1 November 1999

Testing for and Clinical Significance of Anticardiolipin Antibodies


The disputed nomenclature of the antibodies associated with the antiphospholipid syndrome (APS) can easily confuse the reader. In this paper we use the historical terms; thus, “antiphospholipid antibodies” (aPL) refers to antibodies associated with the clinical syndrome of venous and arterial thrombosis, recurrent fetal loss, livido reticularis, thrombocytopenia, and other, less common manifestations, termed APS. This syndrome may be primary or secondary in association with other autoimmune conditions such as systemic lupus erythaematosus (SLE). aPL can be divided into the lupus anticoagulants (LA), detected by in vitro clotting tests, and antibodies detected by solid-phase enzyme-linked immunosorbent assays (ELISA), which include anticardiolipin antibodies (aCL). This review covers the solid-phase assays for aPL, but not the LA tests usually performed in a hematology laboratory.
These terms are used to maintain historical and keyword search consistency. Clinically significant aCL detected in the aCL ELISA and also in some cases of LA are in fact largely directed to a plasma protein, β2-glycoprotein I (B2GPI) (48, 50, 62), with the B2GPI itself binding to phospholipid in the assay. True aPL, although detected in the aCL ELISA, are false positive and are usually not associated with the APS. In addition, cardiolipin may not necessarily be the best phospholipid for detecting aCL, and phosphatidylserine, phosphatidylethanolamine, and phospholipid mixtures have also been used; some of these may also detect different antibodies (82, 86). The reader will see the terms “antiphospholipid/cofactors syndrome,” “antiphospholipid-protein syndrome,” and “Hughes’ syndrome” used elsewhere referring to APS; no doubt, further terms will be introduced when the physiologic mechanism of the antibodies becomes clear.


The aCL assay serves to assist in the diagnosis of APS. This diagnosis has important implications for the treatment and prediction of recurrent thrombosis and recurrent miscarriage. Anticoagulation with coumarins to an international normalized ratio (INR) of 2 to 3, standard after an episode of venous thromboembolism, appears inadequate in APS, and a target INR level of 2.5 to 4.0 (25) or >3.0 (52) has been suggested, although the risk of hemorrhage is increased. APS-associated recurrent pregnancy loss is improved by the addition of low-dose heparin and aspirin therapy (54, 70), although again there are risks, of bleeding and osteoporosis. Unfortunately, the prediction of further thrombosis or miscarriage after only the first episode (i.e., the confident diagnosis of APS) is difficult, as the aCL test is quite nonspecific and has a low positive predictive value, which improves somewhat if the LA test is also positive. This situation may improve with the use of the ELISA for B2GPI antibodies as a confirmatory, specific test after a positive screening result for aCL if the encouraging results in the early series hold true.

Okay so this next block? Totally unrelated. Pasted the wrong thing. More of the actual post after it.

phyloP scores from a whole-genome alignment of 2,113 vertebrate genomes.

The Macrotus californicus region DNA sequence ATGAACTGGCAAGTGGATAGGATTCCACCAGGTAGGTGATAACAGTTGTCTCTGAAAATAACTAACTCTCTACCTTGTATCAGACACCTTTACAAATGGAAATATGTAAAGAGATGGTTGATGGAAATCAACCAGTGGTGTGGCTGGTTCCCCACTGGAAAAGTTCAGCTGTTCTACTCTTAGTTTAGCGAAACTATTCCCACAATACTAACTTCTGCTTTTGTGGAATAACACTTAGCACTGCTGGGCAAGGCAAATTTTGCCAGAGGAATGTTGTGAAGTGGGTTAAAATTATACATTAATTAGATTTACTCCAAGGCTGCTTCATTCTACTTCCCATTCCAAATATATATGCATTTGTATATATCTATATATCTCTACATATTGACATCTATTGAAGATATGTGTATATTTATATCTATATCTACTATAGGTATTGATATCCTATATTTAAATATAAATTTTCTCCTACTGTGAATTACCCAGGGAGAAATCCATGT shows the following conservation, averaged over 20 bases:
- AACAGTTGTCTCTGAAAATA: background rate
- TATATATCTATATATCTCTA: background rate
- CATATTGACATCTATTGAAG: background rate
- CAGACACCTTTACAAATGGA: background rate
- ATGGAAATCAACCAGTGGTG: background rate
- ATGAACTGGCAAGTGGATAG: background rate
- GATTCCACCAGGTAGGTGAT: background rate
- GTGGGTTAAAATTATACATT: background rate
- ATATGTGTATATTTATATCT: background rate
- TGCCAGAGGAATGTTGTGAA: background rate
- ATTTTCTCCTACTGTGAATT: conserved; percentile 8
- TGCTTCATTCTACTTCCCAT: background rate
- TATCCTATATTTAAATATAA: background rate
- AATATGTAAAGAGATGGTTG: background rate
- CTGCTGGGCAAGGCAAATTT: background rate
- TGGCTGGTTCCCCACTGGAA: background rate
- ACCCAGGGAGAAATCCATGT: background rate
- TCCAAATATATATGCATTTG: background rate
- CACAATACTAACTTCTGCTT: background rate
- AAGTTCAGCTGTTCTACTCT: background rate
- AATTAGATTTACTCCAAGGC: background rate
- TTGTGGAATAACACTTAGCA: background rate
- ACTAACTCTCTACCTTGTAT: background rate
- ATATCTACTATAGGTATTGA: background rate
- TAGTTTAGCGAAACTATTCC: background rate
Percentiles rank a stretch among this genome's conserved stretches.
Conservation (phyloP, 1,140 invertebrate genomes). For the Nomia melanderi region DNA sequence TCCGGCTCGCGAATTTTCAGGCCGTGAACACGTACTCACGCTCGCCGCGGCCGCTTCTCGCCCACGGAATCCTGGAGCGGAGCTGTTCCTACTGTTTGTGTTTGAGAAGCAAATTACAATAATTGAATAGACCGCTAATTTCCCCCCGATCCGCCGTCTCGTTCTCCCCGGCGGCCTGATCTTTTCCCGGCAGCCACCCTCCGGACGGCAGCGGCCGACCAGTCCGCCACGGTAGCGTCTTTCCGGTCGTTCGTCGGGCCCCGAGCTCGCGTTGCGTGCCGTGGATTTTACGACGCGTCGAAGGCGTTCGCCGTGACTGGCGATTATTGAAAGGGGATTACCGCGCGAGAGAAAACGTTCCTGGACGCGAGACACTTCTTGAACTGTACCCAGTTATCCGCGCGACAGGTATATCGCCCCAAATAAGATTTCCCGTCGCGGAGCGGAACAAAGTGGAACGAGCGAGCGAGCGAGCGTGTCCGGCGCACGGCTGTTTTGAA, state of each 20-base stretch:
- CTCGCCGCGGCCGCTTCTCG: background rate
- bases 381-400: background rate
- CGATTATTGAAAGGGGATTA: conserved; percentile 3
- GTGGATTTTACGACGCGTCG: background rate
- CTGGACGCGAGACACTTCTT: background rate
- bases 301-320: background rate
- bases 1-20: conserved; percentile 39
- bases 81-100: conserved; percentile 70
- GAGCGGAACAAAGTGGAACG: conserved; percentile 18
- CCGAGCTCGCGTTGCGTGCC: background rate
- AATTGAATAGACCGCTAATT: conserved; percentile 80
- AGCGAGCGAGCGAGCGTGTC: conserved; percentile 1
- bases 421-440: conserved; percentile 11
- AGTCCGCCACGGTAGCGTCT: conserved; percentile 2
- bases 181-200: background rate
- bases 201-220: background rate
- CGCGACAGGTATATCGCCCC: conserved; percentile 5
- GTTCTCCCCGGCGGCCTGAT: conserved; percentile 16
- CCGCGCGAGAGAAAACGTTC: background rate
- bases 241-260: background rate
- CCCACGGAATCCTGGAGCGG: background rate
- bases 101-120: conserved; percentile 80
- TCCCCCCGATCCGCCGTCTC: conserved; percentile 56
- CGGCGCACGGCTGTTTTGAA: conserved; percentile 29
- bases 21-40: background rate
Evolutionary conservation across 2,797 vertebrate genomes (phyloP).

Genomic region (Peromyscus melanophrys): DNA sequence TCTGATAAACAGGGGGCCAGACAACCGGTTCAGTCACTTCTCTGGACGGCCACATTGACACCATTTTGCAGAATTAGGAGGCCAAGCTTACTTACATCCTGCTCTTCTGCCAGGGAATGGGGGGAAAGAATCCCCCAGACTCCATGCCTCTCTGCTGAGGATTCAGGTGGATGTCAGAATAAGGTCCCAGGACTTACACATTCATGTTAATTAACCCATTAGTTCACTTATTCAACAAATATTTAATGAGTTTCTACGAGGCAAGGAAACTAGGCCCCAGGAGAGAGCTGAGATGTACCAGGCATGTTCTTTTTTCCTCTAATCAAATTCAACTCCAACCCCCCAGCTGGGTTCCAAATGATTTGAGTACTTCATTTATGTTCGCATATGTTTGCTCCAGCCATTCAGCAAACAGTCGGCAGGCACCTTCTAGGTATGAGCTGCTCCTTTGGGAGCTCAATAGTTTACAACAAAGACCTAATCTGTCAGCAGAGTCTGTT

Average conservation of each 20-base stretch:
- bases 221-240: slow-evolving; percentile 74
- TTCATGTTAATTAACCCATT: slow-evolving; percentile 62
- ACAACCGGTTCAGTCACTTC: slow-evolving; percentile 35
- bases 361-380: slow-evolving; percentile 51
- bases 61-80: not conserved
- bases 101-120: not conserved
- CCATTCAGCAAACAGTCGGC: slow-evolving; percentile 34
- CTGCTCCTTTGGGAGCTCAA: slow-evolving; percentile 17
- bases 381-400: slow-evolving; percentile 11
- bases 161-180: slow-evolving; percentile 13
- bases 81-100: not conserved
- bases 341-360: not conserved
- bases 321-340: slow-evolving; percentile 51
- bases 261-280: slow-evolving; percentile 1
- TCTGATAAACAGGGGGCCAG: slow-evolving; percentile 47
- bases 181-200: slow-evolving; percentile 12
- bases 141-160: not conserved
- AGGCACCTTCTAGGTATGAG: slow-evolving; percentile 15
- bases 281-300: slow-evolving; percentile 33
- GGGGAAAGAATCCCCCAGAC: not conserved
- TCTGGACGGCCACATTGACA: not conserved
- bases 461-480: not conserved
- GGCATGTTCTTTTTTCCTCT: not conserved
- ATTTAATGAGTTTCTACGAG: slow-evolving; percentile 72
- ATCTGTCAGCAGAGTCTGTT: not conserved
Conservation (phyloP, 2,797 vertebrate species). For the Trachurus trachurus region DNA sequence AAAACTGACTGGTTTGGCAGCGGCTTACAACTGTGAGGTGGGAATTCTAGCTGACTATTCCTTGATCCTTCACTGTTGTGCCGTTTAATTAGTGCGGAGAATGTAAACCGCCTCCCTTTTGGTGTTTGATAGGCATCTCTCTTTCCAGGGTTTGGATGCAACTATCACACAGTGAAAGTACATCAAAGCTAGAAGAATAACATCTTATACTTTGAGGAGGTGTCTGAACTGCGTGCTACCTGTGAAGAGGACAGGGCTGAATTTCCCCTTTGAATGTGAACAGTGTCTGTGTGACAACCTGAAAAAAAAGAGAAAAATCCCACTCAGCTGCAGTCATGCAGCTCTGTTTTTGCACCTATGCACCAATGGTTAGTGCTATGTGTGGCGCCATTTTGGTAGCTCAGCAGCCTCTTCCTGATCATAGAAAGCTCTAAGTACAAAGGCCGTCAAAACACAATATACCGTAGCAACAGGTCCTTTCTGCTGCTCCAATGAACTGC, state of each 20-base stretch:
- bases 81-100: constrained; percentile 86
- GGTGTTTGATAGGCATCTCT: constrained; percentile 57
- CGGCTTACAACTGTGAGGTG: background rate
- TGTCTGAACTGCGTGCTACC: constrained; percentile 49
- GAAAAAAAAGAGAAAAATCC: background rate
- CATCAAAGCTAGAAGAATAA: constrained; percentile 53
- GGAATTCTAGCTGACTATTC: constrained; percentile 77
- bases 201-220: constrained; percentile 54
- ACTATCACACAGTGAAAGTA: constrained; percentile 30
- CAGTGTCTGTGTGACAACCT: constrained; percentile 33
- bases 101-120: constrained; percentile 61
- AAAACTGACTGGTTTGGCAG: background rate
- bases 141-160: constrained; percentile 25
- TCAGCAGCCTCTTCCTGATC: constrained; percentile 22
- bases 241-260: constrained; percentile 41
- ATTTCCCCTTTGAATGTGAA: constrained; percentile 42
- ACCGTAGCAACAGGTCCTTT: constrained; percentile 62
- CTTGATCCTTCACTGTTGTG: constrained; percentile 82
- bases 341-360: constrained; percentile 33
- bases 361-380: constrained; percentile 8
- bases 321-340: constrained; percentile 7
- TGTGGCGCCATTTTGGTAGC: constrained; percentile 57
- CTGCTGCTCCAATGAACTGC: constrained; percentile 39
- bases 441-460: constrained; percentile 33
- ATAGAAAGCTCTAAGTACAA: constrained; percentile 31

aCL were initially recognized in the most basic sense as a test for syphilis using beef heart extract and subsequently were found to be directed against the cardiolipin in the mixture (68). Subsequently, a group of patients with false-positive syphilis test results were recognized (64): they had either other chronic infections such as leprosy or autoimmune disease such as SLE. Cardiolipin itself is a doubly anionic phospholipid consisting of 2 diacylglycerol groups covalently linked via phosphodiester bridges (each with a single negative charge at physiologic pH) to a central glycerol backbone (36). The double anionic charge of CL is, however, not necessary in that antibodies (and B2GPI) bind to phosphatidylserine, which has a single anionic charge, and some (with kininogens but not B2GPI) bind to phosphatidylethanolamine (82, 86), which is zwitterionic.
Although the association between LA and thrombosis in SLE was known, the description by Harris et al. (41) of the detection of aCL by radioimmunoassay led to the term “anticardiolipin syndrome” (46) and subsequently to the more inclusive (with LA) “APS” (42), both as part of a wider autoimmune disease such as SLE and in isolated or primary form. The situation has changed dramatically since the recognition that the clinically significant antibodies detected in the aCL assay are directed against B2GPI bound to cardiolipin (62). B2GPI is a phospholipid binding plasma glycoprotein, for which roles as a natural anticoagulant (16, 77) and in immune clearance (22, 74) have been suggested. Other antibodies detected in the LA test or the aCL ELISA may actually be directed against phospholipid itself or against other plasma proteins such as prothrombin (34), protein C, protein S (66), and annexin V (58), although these have not yet been demonstrated in multiple patient groups to have independent pathological significance. Research in the last decade focused on the interactions between antibodies, plasma proteins such as B2GPI and prothrombin, and binding surfaces such as phospholipid or irradiated, negatively charged polystyrene surfaces in “high-binding” ELISA plates.